Most bewildering about this opulent-looking but dull film is just how far it strays from Zola's novel. Zola ended the novel with the bitchy Nana dying of smallpox. In the Golan-Globus NANA, she takes off for India to meditate and gets a warm, applauding farewell from everyone whose lives she's ruined! And they lament that "Paris won't be the same without Nana!" Indeed. Directed by Dan Wolman (MAID IN SWEDEN), and written by Marc Behm, who had just scripted the 1982 slasher HOSPITAL MASSACRE for Cannon and in clearly better days, co-wrote CHARADE (1963) and HELP! (1965).  Yes, the classic Beatles movie.  Behm also wrote the novel Eye of the Beholder that became a memorably bizarre Ewan McGregor/Ashley Judd thriller in 2000. Music by one "Enio Morricone." Enio? Seriously? It's not like Ennio Morricone wasn't one of the go-to guys for film scores for nearly 20 years by that point.


NANA is so obscure that there isn't even a trailer on YouTube. There was probably never a trailer at all.  There's a few pieces of Morricone's score, but the only thing of substance I could find is this NANA-in-15-minutes compilation of scenes, taken from an echoey German-language print.  Hell, turn the volume off if you want. You'll still be able to follow it.

Oh, wait!  It only seems appropriate to watch this before any viewing of a pay cable softcore relic like NANA:


  1. I'm pretty sure I saw TV commercials for NANA when it had it's week-long run at drive-ins and hardtops in Ohio; I recall some sort of vaguely Eurotrashy male voice narrating the spot, speaking the title as "NAH-NAH". So there must be something out there.

    Have you actually watched this on Netflix since your original review? If so, how does it look? Is it typical of the MGM remasters of their Cannon library, or does it look like an old VHS transfer?

  2. Oh yeah, the pronunciation of "Na-naah" is extremely annoying. I haven't watched it since March of last year, but I assume the same print is still streaming. It was 1.78 and actually looked very nice. Not HD, but definitely not an old VHS transfer. I was surprised.

  3. Is this a movie we should all watch?


    Also, did y'all notice that Mark gave us an upscale Joe Bob Briggs moment? I think "often-visible genitalia" could become a real catchphrase for your site. Are "Little Girl, Big Tease" or "Honey" on Netflix? You could those next. :)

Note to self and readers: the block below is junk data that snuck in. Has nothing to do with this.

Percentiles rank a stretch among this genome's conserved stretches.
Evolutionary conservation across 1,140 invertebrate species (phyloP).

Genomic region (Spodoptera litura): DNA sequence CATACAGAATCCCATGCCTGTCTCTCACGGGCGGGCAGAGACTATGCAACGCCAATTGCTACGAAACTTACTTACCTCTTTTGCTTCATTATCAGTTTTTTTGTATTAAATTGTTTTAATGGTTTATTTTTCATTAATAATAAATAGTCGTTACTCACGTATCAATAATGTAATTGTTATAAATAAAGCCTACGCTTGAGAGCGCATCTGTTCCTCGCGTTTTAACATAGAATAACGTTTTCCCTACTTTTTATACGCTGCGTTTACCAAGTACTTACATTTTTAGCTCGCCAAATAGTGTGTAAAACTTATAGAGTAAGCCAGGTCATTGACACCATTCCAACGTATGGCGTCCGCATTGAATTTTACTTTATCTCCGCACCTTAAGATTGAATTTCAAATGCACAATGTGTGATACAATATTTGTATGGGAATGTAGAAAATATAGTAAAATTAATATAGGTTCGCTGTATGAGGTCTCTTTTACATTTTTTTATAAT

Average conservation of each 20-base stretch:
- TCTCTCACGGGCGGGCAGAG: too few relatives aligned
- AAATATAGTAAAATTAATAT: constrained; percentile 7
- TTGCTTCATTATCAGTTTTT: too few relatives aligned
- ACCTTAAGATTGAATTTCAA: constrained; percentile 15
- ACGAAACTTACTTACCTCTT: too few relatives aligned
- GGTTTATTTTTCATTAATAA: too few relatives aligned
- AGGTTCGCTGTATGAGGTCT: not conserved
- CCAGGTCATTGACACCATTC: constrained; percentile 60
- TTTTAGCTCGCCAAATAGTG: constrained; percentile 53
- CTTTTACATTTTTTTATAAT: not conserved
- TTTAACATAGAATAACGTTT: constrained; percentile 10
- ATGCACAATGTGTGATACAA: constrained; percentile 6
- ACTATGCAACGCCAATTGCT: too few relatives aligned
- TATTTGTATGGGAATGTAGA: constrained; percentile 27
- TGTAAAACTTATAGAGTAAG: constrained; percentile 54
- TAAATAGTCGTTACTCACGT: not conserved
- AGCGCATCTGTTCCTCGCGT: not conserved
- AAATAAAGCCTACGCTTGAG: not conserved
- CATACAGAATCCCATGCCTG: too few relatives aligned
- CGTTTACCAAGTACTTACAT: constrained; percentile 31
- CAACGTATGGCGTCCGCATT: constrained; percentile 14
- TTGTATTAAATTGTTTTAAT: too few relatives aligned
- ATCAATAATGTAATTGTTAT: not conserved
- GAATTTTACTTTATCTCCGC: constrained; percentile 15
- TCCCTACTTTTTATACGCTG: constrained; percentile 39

4. Is HONEY the one with Clio Goldsmith? That was on Showtime constantly.

  5. Regarding the Katya Berger & Debra Berger lesbian scenes: Katya and Debra are actually not related by blood. Debra is the daughter of William Berger and his first wife, while Katya is the daughter of Hanja Kochansky and her first husband (NOT William Berger as most sources claim). Hanja and William's only child is Kasimir Berger. I don't know if Katya took the Berger name to further her career or if William actually adopted her. Trying to keep track of William's many wives and children can be a bit headache-inducing. He also has a couple of other children, including a daughter named Carin, who is (or at least used to be) married to Tobe Hooper. Which explains why Debra shows up in INVADERS FROM MARS, and William shows up in I'M DANGEROUS TONIGHT.

    Very cool blog btw! :)

  6. Thanks for the comments, Johan. It's funny--the info on William Berger's Wikipedia page (stating that he IS Katya's father) contradicts what's on Katya's Wikipedia page (that Hanja Kochnasky's first husband is her father). That she took the name "Berger" could indicate adoption, but at the very least, we're talking Debra and Katya being either half-sisters by adoption or stepsisters. Still pretty weird for nude lesbian scenes. But I'm not complaining...

  7. I agree - it's still very weird that they did those scenes. Katya's Wikipedia page is rather hilarious in that half the text is actually about Kasimir Berger! Kasimir is of course her half-brother and not her stepbrother as the Wikipedia entry claims but I think the rest is correct as it corresponds well with the info on Hanja Kochansky's official webiste www.hanjak.com. According to Hanja's list of credits she, too, appears in NANA in what I assume is a small uncredited role. Did you spot her in the film?